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Mayo Clinic doctors highlight Trauma Awareness Month

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ROCHESTER, Minn. (KTTC) -- Trauma related accidents are the leading cause of death in the United States for anyone up to 45 years old.

Trauma can happen to anyone, so Mayo Clinic is addressing what can be done to prevent tragedy.

May is trauma awareness month and Mayo Clinic trauma experts spoke through Zoom Monday about ways to try and prevent trauma at any age.

The theme of this year's trauma awareness month is: Safety is a Choice. Prevention is key.

"It's a silent thing, trauma," said Dr. Brian Kim, Mayo Clinic Level I Trauma Center Medical Director. "We don't suspect that it's ever going to happen to us, until it does. And the should've, could've, would've. That's the really difficult part, having regret for not having done something or prepared in a certain way."

Doctors also say the vast majority of childhood trauma comes from blunt injuries. They're most common in car crashes. They can also occur on playgrounds or in accidents from riding bicycles or ATVs.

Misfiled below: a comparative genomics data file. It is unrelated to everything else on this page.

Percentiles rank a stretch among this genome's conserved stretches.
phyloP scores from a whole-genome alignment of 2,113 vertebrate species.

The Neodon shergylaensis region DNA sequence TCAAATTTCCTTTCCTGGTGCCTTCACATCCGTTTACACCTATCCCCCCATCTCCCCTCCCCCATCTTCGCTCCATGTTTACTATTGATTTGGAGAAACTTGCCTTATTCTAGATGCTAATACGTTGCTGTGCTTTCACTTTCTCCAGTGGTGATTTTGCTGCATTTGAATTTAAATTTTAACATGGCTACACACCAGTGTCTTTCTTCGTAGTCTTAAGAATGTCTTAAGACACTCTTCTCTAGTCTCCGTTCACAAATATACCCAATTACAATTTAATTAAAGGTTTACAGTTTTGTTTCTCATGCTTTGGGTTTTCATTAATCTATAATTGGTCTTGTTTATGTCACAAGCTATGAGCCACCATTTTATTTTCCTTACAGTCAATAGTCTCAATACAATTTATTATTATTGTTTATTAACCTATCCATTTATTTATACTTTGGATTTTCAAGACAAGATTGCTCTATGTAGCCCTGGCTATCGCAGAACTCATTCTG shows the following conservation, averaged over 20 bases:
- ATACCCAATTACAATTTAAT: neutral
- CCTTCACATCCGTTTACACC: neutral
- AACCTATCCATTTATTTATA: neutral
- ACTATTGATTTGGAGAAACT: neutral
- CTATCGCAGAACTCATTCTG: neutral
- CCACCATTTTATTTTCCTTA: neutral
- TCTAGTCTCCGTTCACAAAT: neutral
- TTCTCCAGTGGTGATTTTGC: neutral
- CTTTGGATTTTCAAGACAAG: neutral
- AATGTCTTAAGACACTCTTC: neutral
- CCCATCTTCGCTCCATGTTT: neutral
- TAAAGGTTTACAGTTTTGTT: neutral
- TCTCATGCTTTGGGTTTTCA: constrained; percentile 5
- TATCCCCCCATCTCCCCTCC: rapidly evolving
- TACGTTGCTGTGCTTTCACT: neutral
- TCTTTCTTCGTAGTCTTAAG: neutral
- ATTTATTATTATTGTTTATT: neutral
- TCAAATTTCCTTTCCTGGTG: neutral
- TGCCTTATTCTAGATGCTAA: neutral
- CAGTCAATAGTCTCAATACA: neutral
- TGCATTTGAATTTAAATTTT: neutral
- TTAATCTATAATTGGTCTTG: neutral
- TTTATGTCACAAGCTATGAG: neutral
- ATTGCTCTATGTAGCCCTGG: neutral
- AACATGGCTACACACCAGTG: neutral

"The use of helmets and protective gear for those activities is critical," said Dr. Denise Klinkner, Mayo Clinic Pediatric Level I Trauma Center Chair. "Parents can certainly provide supervision and awareness of their environment."

The leading cause of trauma in adults is from a fall.

"We don't want people to fall," Kim said. "We don't want people to get in car accidents. We truly do want to put ourselves out of business, just like oncologists want to put themselves out of business. But, prevention is clearly the key element here."

In the case of doctors Katie and Kyle McKenzie, that trauma is personal.

A car crash in November of 2019 left their three year old daughter with a traumatic brain injury. But a well fitting car seat absorbed most of the damage.

"She spent 46 days in the hospital and doing inpatient rehab," said Katie McKenzie, Olmsted Medical Center Primary Care Physician. "She didn't have any broken bones, I don't think she had a cut or bruise on her. I mean that car seat kept her very protected."

The McKenzies say their daughter is doing well but had to learn how to talk, eat, crawl and walk all over again.

"I mean, I think prevention is key and making safety just part of your routine," said McKenzie.

Doctors say being aware of your surroundings and taking the proper precautions to be safe is key for a better outcome should a trauma injury occur.

Sarah Gannon

Sarah Gannon

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